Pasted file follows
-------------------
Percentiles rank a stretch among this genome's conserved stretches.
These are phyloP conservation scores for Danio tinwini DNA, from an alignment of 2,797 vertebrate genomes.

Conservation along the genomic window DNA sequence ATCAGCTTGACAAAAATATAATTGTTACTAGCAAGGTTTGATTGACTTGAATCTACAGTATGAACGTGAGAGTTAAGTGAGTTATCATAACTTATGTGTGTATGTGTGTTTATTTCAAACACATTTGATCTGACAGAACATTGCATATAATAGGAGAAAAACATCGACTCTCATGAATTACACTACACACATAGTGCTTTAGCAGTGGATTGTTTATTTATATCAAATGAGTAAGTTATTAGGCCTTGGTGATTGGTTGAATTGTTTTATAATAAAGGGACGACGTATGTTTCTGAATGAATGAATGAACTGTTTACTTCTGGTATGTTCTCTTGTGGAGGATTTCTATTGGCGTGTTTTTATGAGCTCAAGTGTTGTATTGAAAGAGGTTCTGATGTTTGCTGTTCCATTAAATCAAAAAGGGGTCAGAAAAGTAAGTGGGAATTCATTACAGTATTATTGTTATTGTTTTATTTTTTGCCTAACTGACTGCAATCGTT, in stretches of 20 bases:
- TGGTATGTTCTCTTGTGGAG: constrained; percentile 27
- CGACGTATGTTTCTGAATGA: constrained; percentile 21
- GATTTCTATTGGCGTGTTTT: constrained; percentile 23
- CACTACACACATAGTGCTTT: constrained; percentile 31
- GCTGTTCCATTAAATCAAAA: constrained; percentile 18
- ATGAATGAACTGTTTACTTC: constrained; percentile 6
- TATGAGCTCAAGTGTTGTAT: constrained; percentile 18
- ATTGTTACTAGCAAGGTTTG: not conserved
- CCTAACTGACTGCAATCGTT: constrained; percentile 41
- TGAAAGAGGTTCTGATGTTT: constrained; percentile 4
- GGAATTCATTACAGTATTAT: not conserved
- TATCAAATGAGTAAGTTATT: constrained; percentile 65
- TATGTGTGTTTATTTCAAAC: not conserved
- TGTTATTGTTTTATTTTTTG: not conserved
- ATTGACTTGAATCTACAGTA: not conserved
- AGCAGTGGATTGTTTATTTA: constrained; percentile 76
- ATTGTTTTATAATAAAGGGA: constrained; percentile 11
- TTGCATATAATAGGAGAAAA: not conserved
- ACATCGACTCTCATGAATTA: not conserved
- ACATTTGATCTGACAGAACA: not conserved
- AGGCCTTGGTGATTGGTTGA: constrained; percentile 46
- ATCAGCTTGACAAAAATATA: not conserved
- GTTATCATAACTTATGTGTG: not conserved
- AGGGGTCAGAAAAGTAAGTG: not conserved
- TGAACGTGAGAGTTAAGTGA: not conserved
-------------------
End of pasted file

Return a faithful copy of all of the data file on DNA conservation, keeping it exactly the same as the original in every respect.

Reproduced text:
Percentiles rank a stretch among this genome's conserved stretches.
These are phyloP conservation scores for Danio tinwini DNA, from an alignment of 2,797 vertebrate genomes.

Conservation along the genomic window DNA sequence ATCAGCTTGACAAAAATATAATTGTTACTAGCAAGGTTTGATTGACTTGAATCTACAGTATGAACGTGAGAGTTAAGTGAGTTATCATAACTTATGTGTGTATGTGTGTTTATTTCAAACACATTTGATCTGACAGAACATTGCATATAATAGGAGAAAAACATCGACTCTCATGAATTACACTACACACATAGTGCTTTAGCAGTGGATTGTTTATTTATATCAAATGAGTAAGTTATTAGGCCTTGGTGATTGGTTGAATTGTTTTATAATAAAGGGACGACGTATGTTTCTGAATGAATGAATGAACTGTTTACTTCTGGTATGTTCTCTTGTGGAGGATTTCTATTGGCGTGTTTTTATGAGCTCAAGTGTTGTATTGAAAGAGGTTCTGATGTTTGCTGTTCCATTAAATCAAAAAGGGGTCAGAAAAGTAAGTGGGAATTCATTACAGTATTATTGTTATTGTTTTATTTTTTGCCTAACTGACTGCAATCGTT, in stretches of 20 bases:
- TGGTATGTTCTCTTGTGGAG: constrained; percentile 27
- CGACGTATGTTTCTGAATGA: constrained; percentile 21
- GATTTCTATTGGCGTGTTTT: constrained; percentile 23
- CACTACACACATAGTGCTTT: constrained; percentile 31
- GCTGTTCCATTAAATCAAAA: constrained; percentile 18
- ATGAATGAACTGTTTACTTC: constrained; percentile 6
- TATGAGCTCAAGTGTTGTAT: constrained; percentile 18
- ATTGTTACTAGCAAGGTTTG: not conserved
- CCTAACTGACTGCAATCGTT: constrained; percentile 41
- TGAAAGAGGTTCTGATGTTT: constrained; percentile 4
- GGAATTCATTACAGTATTAT: not conserved
- TATCAAATGAGTAAGTTATT: constrained; percentile 65
- TATGTGTGTTTATTTCAAAC: not conserved
- TGTTATTGTTTTATTTTTTG: not conserved
- ATTGACTTGAATCTACAGTA: not conserved
- AGCAGTGGATTGTTTATTTA: constrained; percentile 76
- ATTGTTTTATAATAAAGGGA: constrained; percentile 11
- TTGCATATAATAGGAGAAAA: not conserved
- ACATCGACTCTCATGAATTA: not conserved
- ACATTTGATCTGACAGAACA: not conserved
- AGGCCTTGGTGATTGGTTGA: constrained; percentile 46
- ATCAGCTTGACAAAAATATA: not conserved
- GTTATCATAACTTATGTGTG: not conserved
- AGGGGTCAGAAAAGTAAGTG: not conserved
- TGAACGTGAGAGTTAAGTGA: not conserved